GREENSBORO, N.C. (WGHP) — The pandemic has been a learning experience, even for veteran teachers like Tonette McQueen at Hunter Elementary in Greensboro.
“I have learned that teachers are, without a doubt, resilient,” said McQueen, about what she’s learned during the pandemic. “Students are resilient. And we are capable – both teachers and students – are capable of adapting to the scenarios.”
But that doesn’t mean the pandemic has been a learning experience in the way that we’d like it to be – most students lost a significant amount of what they likely would have learned if the pandemic had never happened.
Sha’Corie Graham has seen that first hand. She not only works at Hunter Elementary but has her three children in school there, including her oldest, 8-year-old Zion.
“He loves school,” Sha’Corie said of Zion. “He asks me, ‘Mom, do we have school tomorrow?’ And I say, ‘Yes, school is tomorrow.’”
Zion responds with a smile. But the pandemic has been tough on him because he is now lagging behind in his reading scores.
McQueen is one of his teachers and she understands why so many students fell behind during remote learning of the pandemic.
“I have strengthened my understanding of how important it is for students to be present and for good instruction to take place,” McQueen said. With remote learning, she says of the students, “I cannot hide behind a computer screen, I cannot cut my camera off, I cannot choose to not respond even though the teacher is asking me a question directly. (In-person instruction) puts that accountability piece back into student learning.”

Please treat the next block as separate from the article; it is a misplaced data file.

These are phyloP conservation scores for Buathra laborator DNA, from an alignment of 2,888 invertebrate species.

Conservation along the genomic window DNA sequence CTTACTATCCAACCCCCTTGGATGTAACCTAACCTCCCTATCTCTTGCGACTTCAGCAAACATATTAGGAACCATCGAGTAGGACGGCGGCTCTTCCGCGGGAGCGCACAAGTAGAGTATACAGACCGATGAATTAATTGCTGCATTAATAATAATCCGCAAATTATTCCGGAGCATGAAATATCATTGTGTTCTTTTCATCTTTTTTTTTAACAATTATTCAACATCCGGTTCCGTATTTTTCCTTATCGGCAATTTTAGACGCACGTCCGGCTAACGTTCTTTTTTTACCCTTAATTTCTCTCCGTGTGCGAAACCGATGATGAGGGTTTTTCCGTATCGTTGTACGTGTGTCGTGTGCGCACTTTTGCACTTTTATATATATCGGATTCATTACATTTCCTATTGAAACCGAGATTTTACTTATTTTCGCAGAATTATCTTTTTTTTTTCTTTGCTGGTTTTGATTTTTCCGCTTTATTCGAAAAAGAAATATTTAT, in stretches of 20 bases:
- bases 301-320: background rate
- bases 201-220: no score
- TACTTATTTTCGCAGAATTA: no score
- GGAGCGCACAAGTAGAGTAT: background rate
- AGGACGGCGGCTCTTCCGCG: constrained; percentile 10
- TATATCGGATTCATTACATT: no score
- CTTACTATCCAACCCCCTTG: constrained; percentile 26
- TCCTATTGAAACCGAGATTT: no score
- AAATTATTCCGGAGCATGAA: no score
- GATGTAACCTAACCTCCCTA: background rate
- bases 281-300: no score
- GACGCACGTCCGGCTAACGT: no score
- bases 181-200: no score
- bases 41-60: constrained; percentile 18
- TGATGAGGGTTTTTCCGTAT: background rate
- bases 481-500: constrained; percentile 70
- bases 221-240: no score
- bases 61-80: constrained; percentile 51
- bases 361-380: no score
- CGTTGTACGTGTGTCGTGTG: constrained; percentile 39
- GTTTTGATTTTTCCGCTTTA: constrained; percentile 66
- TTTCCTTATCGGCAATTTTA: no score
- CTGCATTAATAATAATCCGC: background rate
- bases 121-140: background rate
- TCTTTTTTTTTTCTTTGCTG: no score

What schools are dealing with this summer is what they always deal with – children learning at different rates – but those differences appear to be exacerbated by the pandemic and its remote learning.
“Students will learn at different rates,” McQueen said. “Whether there was a pandemic or wasn’t a pandemic, students are going to arrive at different skill levels at different periods of time. However, if you come to school each day, you show up and arrive, you are positive and you’re ready to learn, learning will happen. So, the moral of this story is just show up, let’s try our best, let’s put forth effort so learning can happen.”
McQueen is confident students can catch up but many of them will need one-on-one or small-group instruction, she believes.
Sha’Corie Graham is cautiously confident as well.
“It’s nobody’s fault but it’s going to take some time to overcome,” Graham said. “Our school system needs help more now than ever, that’s my biggest concern about it all.”
See just how much summer school has exploded over the last two years in this edition of the Buckley Report.